Oscar buzz is growing—nominations for the February 27th ceremony are revealed tomorrow night. The event, hosted by the uncontroversial Anne Hathaway and former Columbian James Franco, promises to be, well, as tepid as every other Academy Awards. And while the ceremony may rely on the same bad jokes and the same emotional speeches, the movies involved have not gone without their share of controversy. Take Derek Cianfrance's Blue Valentine and Darren Aronofsky's Black Swan—two films garnering attention for something a little different.
The former was originally was slapped with an NC-17 for a specific scene of female oral pleasure (according to executive producer Harvey Weinstein), while Black Swan, which depicts a similar event, got an R-rating right off the bat. An NC-17 rating is Hollywood's own dark mark for an independent film. Yes, it means horny high school boys looking for soft-core porn can't buy a ticket—but more importantly, it limits the amount of theaters it opens in and practically ruins its chances come award season. NC-17 rated movies just don't get Oscar nominations (see Ang Lee's Lust Caution). more
But what causes the MPAA to give films this slap on the hand? Gratuitous violence? The Saw and Hostel series make millions slicing babes in half and pulling out eyeballs out of their sockets. Yet all of the films got away with R-ratings. What is it really all about? Sex. But not just any kind of sex.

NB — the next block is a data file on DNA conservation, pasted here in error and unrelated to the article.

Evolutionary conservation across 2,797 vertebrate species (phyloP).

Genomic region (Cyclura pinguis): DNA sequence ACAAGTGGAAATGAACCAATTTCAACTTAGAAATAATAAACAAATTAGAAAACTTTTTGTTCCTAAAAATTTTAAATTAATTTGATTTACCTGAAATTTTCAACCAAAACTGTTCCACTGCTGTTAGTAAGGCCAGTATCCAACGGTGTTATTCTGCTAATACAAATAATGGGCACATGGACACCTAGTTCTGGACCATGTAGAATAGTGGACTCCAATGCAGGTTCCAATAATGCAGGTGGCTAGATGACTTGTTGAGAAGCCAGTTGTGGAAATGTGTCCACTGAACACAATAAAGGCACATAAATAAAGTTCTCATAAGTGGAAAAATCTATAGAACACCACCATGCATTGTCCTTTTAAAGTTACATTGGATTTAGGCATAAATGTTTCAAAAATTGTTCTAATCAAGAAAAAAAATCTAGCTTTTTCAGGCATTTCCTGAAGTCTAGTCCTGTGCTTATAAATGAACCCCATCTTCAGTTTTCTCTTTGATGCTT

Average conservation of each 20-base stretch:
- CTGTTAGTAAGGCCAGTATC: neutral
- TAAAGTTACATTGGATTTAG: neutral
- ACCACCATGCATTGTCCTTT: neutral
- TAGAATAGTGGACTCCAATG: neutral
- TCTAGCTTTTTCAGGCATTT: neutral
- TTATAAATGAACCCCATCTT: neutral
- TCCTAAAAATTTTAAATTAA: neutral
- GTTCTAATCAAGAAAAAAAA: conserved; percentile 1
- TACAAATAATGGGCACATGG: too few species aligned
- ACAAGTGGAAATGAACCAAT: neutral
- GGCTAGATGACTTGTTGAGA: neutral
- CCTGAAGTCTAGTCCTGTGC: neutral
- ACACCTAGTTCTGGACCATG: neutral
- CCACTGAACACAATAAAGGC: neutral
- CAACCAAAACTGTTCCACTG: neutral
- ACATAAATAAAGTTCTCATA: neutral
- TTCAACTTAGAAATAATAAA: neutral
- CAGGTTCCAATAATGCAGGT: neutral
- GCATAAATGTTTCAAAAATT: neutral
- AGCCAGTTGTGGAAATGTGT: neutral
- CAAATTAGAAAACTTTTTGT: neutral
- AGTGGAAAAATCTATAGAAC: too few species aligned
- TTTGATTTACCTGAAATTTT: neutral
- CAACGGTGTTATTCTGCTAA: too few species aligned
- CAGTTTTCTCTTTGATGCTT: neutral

In Black Swan (SPOILER ALERT), Natalie Portman's character Nina imagines her rival Lily (played by Mila Kunis) going down on her after a night of drinking and drugs – but at various points during their lovemaking, Lily's face morphs into Nina's. The scene is a complete fantasy, just one of Nina's crazed delusions.
In Blue Valentine, Dean (Ryan Gosling) performs cunnilingus on his girlfriend Cindy (Michelle Williams). As Michelle Williams points out in this interview, the scene is realistic and Michelle Williams unabashedly expresses her pleasure.
Luckily, executive producer Harvey Weinstein saw MPAA treating of Blue Valentine as a grave injustice and hired two top-tier lawyers (one of which represented Al Gore in Bush vs. Gore) who successfully repealed the NC-17 rating.
With an R-rating, Blue Valentine now has a shot at earning some Oscar nominations. But the MPAA's initial decision raises the question of why realistic female pleasure is considered obscene. The MPAA is usually fine with scenes depicting women giving men blowjobs in R-rated movies, so why does the board seem to think that it's only appropriate for women to be on the receiving end if the act is performed in dreams or fantasies?